In the meantime, it can be considered safe to try it out as a home remedy for ADHD to see if would really work in your specific case.
The exact caffeine content in tea various from brand to brand.
It is best to stick with one brand and one method of steeping it to ensure consistent results.
If tea is not something your child likes to drink, consider using coffee instead. Even beverages such as cola's would work (minus the sugar content!)
The drawback from using tea? You don't know the exact amount of caffeine your child is taking.
Although this is not a huge concern, some parents would want to know what the dose of caffeine used is.
Another option, for those parents who desire to know exactly the amount of caffeine given, is to use caffeine tablets. These tablets usually come as 100 mg per tablet.
You probably can accurately split the tablet down to a quarter so you'll end up with 25 mg of caffeine per quarter tablet. With this, you can increase or decrease the caffeine dose by 25 mg steps.
And if your child is unable to swallow a tablet? How about making a suspension or using caffeinated beverages with a known amount of caffeine content.
Absolutely. This is exactly how compounding pharmacists create accurate liquid dosage formulations using tablets. It's also especially useful for children who are unable or unwilling to swallow tablets.
By making a liquid dosage form, you can get extremely accurate in the dose given to your child, right down to the milligram.
Your local pharmacist would probably be more than happy to sell to you supplies such as an empty bottle, syringes and measuring cups for a nominal fee.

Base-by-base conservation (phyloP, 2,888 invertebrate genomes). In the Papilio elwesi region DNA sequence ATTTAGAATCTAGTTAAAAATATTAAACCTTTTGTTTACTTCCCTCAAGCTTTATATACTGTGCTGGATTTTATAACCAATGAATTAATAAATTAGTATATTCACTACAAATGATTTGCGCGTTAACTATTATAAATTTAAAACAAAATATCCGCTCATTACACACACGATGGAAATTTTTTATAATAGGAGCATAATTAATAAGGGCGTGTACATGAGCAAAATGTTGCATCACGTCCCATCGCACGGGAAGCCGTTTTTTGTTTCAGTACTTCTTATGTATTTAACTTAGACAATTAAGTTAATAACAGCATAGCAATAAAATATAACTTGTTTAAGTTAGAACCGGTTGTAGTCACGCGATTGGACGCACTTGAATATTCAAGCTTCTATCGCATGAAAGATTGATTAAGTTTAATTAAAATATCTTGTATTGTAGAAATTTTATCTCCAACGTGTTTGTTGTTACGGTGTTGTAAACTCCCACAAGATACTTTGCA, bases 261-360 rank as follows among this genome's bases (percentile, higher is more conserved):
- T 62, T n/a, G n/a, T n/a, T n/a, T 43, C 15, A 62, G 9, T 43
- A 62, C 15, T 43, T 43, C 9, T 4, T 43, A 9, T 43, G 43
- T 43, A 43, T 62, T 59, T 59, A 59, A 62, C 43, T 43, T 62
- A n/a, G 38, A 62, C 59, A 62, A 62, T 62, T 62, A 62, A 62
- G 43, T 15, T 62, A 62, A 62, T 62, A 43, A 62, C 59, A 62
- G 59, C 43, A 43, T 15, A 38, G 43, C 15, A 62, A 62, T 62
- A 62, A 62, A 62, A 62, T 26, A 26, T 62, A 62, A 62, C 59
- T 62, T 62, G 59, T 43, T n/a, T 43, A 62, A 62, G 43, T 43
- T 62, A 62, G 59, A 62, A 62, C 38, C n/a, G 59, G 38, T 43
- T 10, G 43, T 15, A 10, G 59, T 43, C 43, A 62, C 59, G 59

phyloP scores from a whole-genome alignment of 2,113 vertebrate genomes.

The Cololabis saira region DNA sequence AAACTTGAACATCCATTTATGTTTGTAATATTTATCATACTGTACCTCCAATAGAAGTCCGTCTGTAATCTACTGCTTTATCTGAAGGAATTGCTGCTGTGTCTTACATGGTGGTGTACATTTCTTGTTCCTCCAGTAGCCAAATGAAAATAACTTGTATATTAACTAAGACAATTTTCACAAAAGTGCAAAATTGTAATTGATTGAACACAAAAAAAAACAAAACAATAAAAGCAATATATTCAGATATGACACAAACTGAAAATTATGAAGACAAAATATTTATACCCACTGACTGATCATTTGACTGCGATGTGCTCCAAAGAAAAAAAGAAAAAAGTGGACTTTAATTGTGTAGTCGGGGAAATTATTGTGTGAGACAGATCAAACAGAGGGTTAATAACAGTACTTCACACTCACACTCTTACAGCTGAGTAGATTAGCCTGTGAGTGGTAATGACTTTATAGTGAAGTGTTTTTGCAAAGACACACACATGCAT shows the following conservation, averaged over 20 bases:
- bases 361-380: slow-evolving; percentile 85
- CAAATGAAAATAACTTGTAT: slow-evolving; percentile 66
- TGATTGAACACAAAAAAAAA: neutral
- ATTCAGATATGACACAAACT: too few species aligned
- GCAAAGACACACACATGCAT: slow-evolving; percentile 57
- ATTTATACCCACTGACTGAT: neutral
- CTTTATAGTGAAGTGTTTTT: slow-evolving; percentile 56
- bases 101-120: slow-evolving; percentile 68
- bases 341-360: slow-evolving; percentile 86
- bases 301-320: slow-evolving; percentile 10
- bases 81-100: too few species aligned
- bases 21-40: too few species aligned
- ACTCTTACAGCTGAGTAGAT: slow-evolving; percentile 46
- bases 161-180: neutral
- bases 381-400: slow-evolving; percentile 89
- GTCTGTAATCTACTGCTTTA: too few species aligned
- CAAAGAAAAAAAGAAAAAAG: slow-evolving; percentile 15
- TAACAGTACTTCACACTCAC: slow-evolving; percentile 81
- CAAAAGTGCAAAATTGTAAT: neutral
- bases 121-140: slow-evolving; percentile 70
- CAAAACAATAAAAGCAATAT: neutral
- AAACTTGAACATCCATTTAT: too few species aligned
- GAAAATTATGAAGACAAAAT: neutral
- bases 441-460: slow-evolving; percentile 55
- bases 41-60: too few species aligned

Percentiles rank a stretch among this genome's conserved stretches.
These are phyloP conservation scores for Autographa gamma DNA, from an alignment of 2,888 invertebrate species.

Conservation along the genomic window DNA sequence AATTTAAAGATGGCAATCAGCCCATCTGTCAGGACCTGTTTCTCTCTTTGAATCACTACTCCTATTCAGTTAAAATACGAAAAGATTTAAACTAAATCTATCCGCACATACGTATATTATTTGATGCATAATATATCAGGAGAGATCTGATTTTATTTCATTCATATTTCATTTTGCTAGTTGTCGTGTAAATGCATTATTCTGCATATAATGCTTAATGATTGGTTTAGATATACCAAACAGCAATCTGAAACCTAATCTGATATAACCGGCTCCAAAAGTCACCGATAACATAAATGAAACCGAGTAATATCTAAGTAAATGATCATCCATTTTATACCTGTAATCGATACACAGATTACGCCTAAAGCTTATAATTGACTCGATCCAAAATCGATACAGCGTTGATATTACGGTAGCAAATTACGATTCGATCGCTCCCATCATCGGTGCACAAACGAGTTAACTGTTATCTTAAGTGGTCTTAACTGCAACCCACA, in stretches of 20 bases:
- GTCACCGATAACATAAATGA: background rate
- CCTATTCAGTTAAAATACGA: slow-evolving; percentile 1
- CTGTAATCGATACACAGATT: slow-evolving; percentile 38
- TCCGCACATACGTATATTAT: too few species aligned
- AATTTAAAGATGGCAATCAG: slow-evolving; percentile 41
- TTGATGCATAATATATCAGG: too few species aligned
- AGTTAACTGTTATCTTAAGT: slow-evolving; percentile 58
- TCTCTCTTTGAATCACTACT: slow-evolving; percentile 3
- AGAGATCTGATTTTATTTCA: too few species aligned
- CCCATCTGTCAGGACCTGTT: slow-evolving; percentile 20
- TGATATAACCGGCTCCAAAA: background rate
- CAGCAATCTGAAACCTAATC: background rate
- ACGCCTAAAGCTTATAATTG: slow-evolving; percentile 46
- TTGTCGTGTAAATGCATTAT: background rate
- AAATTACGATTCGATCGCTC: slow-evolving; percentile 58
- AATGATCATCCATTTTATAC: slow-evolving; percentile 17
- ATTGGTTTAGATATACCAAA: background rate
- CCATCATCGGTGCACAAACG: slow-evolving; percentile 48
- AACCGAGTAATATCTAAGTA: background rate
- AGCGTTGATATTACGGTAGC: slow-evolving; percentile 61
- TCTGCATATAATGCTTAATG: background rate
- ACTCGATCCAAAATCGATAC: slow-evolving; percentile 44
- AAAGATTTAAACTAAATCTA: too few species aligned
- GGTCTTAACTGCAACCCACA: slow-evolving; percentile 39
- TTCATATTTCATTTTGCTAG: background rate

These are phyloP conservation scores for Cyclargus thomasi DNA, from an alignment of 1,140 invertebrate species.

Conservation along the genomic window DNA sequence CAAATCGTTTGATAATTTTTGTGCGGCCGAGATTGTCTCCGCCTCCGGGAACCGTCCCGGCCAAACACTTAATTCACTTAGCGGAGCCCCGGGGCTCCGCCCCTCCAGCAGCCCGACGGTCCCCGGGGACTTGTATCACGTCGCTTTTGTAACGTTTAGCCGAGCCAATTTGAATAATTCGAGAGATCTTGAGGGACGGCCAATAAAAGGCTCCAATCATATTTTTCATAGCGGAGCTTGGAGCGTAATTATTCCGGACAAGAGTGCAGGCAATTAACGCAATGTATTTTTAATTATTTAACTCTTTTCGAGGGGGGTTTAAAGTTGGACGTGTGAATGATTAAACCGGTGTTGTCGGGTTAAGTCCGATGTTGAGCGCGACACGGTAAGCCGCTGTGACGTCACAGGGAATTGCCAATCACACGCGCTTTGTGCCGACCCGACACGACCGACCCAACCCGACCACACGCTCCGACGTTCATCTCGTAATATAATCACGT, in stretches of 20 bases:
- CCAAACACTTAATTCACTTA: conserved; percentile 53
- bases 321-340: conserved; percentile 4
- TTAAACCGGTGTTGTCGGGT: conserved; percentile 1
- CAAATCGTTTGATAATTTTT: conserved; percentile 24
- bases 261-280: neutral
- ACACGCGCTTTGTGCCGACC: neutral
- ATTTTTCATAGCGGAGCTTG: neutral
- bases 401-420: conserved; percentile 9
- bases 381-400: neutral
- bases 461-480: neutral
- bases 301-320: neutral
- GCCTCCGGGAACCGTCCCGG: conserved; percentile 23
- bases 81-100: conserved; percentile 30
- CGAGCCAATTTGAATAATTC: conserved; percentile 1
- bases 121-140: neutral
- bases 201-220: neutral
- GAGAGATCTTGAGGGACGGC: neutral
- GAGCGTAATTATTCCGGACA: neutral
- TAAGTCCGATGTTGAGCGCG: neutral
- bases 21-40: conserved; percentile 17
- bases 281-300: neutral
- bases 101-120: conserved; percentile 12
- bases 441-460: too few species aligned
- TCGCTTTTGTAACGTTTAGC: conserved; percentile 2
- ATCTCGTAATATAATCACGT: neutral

For example, you could dissolve two 100 mg caffeine tablets in 100 mL of water (or other flavored drinks). The concentration would become 200 mg/100 mL. That means for each mL, you will get 2 mg of caffeine. Shake well before using it.
Make sure you clearly label the bottle so that it is not mistaken for something else!
If you are unsure on how to proceed, seek the help of your local pharmacist.
It is a good idea to consult with your health care professional if you are planning to use caffeine supplements for managing ADHD/ADD symptoms.
It is true that tea is not the only drink that contains caffeine. Any other caffeine-containing foods or drinks would work just as well.
For example, the 5-Hour Energy drink contains 190 mg of caffeine per 57 mL (the entire small bottle). Red Bull contains 113.6 mg of caffeine per 355 mL. And Full Throttle contains 141 mg per 473 mL.
Be aware of the sugar content to ensure that your or your child do not get too much sugar in the process of getting caffeine.
Thinking of giving tea to your child for reducing ADHD symptoms?
Give it a try. Studies suggest that it might be effective in some children and adults.
You won't know unless you try it.
If it works, stick with the same brand of tea along with the same method of steeping it.
This will ensure consistent caffeine content from cup to cup.
If tea is not your cup of tea, then try using coffee or caffeinated beverages instead.